This tutorial will teach you how to run and schedule R scripts from the command line. Even though parts of this tutorial applies for other operating systems as well, the focus will be on Windows, since it is a bit less straightforward than in other systems.
By the end of this tutorial, you will have the basic knowledge of how to execute operations (including R scripts) from Windows Command Prompts using a single line of code – running complex R scripts, embedding parameters within them and scheduling processes to run repeatedly.
Running R scripts from the command line can have a couple of advantages, such as automating repeating R operations, scaling a large number of R-related processes and simplifying the execution of R scripts. In some cases, you might want a server to run your R script every X hours and in other cases, it might be just more convenient to run an existing script without the need to access R or RStudio.
First, we need to add a specific path as an environment variable in our system.
1. Go to Windows “Search”
2. Type “Edit the system environment variables”
3. Click the button “Environment Variables” (at the bottom)
4. On the bottom pane, under “System variables”, highlight the “Path” variable and click “Edit”.
5. Click “New” and add the path of the “bin” folder of your R software. The path usually looks like: C:\Program Files\R\R-3.4.4\bin\ (it might change a bit between computers or R versions)
6. Click OK in all windows
Notes: Steps 1 and 2 can also be replaced with accessing “Control Panel” -> “System” -> “Advanced”.
Start an R session
Now we are ready to start running scripts from Windows Command Prompt!
Go to Windows “Search” again and type “Command Prompt”.
To run an R session from the command line, simply type:
If you get the usual R starting message (“R is a free software…”), you’ve done everything right and you can quit the R console for now using the function
q(save = "no")
If not, you might have missed something so please go back to the Preparations section. If you’re sure you’ve done everything properly and it’s still not working for you, please contact the author of this tutorial.
Now, to run a simple R script from the command line, all you have to do is type:
Try it out with a script of your choice!
Pass parameters to your script
To run a script with parameters, you would have to add some code to your R script that will “unpack” the parameters for the script to use. This is how it is done:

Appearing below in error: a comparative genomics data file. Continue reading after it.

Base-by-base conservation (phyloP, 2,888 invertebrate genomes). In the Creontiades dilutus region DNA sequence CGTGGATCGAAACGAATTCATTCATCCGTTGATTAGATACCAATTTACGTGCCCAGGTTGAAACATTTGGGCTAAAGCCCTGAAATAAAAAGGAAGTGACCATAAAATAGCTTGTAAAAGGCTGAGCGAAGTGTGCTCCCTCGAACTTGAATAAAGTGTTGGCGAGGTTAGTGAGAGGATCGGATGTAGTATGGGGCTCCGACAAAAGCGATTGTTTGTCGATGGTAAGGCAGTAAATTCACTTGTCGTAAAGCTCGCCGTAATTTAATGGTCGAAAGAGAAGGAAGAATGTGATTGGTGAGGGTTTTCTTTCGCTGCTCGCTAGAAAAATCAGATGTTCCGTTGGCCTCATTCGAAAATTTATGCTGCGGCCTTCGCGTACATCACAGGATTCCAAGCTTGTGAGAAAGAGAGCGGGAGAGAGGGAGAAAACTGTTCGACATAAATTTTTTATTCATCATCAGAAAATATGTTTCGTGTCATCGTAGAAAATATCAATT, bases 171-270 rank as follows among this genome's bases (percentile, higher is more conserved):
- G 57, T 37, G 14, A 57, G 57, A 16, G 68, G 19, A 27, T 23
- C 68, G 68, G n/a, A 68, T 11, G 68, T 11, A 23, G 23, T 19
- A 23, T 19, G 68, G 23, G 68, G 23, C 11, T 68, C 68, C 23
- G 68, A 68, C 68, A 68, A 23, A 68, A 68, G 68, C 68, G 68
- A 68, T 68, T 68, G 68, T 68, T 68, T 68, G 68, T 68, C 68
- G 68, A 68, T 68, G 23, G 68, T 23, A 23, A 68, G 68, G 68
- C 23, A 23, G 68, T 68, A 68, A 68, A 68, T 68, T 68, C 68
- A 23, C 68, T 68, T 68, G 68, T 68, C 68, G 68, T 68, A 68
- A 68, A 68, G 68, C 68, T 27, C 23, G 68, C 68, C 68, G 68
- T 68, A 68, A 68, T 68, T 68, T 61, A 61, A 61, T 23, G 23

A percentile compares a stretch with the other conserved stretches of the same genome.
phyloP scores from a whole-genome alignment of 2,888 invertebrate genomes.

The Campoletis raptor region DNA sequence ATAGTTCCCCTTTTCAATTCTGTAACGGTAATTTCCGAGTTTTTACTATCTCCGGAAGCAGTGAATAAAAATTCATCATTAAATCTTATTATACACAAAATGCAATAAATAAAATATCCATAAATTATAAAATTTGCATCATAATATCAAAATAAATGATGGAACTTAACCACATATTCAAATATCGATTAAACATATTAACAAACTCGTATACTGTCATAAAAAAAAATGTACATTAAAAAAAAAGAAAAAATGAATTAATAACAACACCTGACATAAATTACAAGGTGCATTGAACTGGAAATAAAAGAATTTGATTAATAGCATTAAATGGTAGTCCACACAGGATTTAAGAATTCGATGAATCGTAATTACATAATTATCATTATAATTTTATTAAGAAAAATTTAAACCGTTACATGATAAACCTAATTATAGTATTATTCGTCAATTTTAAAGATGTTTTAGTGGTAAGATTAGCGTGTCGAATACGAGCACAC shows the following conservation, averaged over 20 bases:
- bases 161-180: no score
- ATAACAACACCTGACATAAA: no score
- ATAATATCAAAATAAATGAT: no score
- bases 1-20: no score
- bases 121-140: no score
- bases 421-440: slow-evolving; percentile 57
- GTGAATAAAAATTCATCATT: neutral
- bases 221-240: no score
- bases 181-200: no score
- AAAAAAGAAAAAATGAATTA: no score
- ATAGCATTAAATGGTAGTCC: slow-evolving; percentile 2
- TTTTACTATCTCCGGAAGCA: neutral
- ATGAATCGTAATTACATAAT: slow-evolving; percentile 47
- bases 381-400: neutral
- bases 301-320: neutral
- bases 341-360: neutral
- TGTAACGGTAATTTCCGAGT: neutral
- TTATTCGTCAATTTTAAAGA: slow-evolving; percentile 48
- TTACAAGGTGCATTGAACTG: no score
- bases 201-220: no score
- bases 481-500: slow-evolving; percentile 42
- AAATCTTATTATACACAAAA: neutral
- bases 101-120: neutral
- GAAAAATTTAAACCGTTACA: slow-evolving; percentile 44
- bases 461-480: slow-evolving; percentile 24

params <- commandArgs(trailingOnly = TRUE) # notice that params will be a character vector
first_param <- params
second_param <- params
# n_param <- params[n] …
Now, when you run the script from the command line, you should simply specify the parameters after the path to the script, separated by spaces:
Rscript path\to\the\script.R value_for_the_first_parameter value_for_the_second_parameter
Automate processes by scheduling tasks that run R scripts
The Windows equivalent of the famous cron utility is called “Schtasks”.
The basic syntax for scheduling a task is as follows:
schtasks /create /sc <ScheduleType> /mo <Modifier> /tn <TaskName> /tr <TaskRun>
<ScheduleType> can take values like minute, hourly, daily, weekly.
<Modifier> can take numerical values to determine the frequency of the task.
<TaskName> is simply a string that specifies the name of the task.
<TaskRun> is the actual command line code to run repeatedly.
So an R script task will often look like that (this code should go in the command line of course):
schtasks /create /sc minute /mo 30 /tn "My First R Task" /tr "Rscript path\to\the\script.R"
schtasks /create /sc daily /mo 1 /tn "My Second R Task" /tr "Rscript path\to\the\script_2.R"
To delete a task, use the following:
schtasks /delete /tn "My First R Script"
For more advanced scheduling options, check the full documentation here.
There is an R package which exactly does all what you describe, directly from R: https://cran.r-project.org/web/packages/taskscheduleR
Yanir Mor says
Thanks for the comment Jan. The package you authored is also well recommended, but in many cases it might be preferred to work directly through the command line, for various reasons. In any case, it’s a good practice to learn and understand what happens “behind the scenes”, even if eventually you choose to work with a package that wraps everything up for you.
Can we pass parameters in taskscheduleR?